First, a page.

We all know that otters are terminally cute (warning: streaming WMV), but the Federal Government is only just now figuring out that they're also smarter than humans give 'em credit for. And they have no respect for the poor widdle shellfish industry. No respect at all. Awww.
posted by Gator on Nov 16, 2005 - 27 comments

Organic AEV's - minus the bombs.

Remember the threads last week about R/C planes with digital cameras? Rank amateurs. Animal Planet has upped the stakes in the unmanned aerial vehicle race by strapping a video camera to an eagle. That's right, an eagle. It's incredible. Check out the dogfight in particular. They're also doing a bunch of other cool things with animals and technology.
posted by loquax on Dec 6, 2004 - 28 comments

Junglewalk

Junglewalk
If you need a picture of an alpaca, some video of a nudibranch or audio of a nightjar.
posted by johnny novak on Sep 16, 2003 - 2 comments

Feeling Peckish?

Feeling Peckish? Like a big bald eagle? Order one now! Humour might be one way of trying to protect endangered animals but the bushmeat trade is no joke and fighting it is damn difficult, probably as difficult as fighting world poverty. Does anyone else feel that these jokes just aren't funny anymore?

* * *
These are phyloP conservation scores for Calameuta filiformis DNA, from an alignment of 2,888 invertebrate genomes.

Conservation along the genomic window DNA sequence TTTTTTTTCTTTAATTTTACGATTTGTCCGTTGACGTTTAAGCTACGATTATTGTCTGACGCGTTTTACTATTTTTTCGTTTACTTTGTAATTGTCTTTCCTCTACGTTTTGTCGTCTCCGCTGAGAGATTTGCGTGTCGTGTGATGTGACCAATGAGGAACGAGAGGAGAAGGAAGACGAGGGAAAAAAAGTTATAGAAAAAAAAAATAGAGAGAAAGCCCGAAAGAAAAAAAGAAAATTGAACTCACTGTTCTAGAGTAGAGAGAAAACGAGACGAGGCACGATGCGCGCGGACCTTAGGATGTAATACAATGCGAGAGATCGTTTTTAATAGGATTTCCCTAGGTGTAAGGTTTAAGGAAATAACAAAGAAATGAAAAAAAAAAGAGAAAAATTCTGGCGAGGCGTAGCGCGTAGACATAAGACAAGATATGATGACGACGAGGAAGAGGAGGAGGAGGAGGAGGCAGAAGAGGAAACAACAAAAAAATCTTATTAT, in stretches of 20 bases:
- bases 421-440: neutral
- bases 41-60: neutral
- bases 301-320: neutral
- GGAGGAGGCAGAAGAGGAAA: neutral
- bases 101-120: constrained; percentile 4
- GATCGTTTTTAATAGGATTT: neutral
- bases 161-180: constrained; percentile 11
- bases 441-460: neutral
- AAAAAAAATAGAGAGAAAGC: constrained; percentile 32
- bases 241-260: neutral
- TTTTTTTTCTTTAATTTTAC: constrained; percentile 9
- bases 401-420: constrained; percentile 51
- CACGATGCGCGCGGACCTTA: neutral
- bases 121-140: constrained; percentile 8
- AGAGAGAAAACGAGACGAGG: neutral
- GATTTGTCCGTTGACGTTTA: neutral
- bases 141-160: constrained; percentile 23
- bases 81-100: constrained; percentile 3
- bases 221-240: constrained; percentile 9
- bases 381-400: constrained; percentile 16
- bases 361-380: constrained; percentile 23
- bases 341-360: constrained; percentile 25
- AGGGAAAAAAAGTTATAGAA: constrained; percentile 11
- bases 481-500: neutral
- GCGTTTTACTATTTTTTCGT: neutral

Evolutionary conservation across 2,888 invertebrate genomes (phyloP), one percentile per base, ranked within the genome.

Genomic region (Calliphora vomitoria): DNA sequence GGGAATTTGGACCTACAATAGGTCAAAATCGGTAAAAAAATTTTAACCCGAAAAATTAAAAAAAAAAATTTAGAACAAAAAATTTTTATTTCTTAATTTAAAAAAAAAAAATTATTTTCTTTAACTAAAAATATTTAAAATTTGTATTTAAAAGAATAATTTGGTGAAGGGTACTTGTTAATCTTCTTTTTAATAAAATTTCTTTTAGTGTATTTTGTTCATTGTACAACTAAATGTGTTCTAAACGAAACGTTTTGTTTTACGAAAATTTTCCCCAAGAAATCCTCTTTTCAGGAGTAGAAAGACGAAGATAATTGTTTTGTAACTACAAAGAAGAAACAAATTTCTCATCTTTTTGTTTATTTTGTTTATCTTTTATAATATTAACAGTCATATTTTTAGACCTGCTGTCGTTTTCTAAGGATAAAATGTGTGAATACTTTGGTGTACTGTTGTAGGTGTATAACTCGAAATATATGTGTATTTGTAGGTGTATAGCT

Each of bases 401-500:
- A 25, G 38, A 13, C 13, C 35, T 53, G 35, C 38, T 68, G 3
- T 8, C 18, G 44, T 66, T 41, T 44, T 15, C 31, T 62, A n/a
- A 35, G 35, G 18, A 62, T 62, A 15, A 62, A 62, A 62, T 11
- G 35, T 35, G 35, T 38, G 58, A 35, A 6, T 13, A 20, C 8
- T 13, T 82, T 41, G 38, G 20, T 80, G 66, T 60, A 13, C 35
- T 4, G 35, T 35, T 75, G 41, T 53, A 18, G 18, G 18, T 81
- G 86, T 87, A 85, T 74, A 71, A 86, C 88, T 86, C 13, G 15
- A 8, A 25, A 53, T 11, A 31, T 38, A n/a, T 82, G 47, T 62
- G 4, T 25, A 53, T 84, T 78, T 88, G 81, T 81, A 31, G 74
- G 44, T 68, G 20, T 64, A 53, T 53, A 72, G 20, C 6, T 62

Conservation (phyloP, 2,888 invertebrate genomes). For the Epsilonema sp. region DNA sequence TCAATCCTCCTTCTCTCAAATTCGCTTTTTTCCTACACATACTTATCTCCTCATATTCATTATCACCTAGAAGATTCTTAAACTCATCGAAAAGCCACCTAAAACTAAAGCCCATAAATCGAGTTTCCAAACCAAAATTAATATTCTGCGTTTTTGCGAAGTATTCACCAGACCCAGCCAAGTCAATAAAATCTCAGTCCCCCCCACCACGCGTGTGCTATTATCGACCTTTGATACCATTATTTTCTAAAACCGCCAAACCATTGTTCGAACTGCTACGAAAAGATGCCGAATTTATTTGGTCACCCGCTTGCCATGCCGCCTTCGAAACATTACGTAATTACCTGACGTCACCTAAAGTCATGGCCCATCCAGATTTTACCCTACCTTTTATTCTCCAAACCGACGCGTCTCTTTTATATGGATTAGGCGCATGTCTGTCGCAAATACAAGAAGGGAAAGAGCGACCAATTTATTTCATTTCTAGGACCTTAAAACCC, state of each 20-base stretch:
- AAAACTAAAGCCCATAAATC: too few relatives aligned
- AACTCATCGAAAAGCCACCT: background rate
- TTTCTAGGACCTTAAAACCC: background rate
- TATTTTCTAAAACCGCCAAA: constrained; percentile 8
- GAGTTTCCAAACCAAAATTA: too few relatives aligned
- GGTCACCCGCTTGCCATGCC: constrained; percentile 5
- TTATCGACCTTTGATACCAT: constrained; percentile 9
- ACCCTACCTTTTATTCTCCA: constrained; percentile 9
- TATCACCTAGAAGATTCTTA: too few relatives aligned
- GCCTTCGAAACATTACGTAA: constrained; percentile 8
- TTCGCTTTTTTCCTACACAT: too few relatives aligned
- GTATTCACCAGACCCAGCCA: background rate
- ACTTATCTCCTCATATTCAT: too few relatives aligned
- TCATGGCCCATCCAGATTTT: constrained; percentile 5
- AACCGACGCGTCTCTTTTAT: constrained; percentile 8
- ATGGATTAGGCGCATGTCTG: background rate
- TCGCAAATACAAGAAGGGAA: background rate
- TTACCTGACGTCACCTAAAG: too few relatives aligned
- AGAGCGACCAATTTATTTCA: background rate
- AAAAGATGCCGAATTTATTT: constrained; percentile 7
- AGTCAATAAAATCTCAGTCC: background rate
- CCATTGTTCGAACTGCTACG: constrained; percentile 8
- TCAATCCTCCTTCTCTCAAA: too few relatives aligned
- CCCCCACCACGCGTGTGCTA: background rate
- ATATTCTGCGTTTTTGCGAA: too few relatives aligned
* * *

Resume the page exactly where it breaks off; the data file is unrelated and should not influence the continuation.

posted by MiguelCardoso on Sep 19, 2002 - 9 comments

Orlando is under attack by alligators: something that isn't that uncommon, but seems particularly bad this year. We're used to losing a hunting dog or two, but when the gators start taking down horses (don't worry, the horse lived) and killing young children in an urban environment, you've got to wonder what's happening. Tip to tourists from a local: if chased by a gator, flee in a zig-zag pattern (gators are pretty fast, but turn like Sherman tanks.)
posted by bclark on Jun 26, 2001 - 18 comments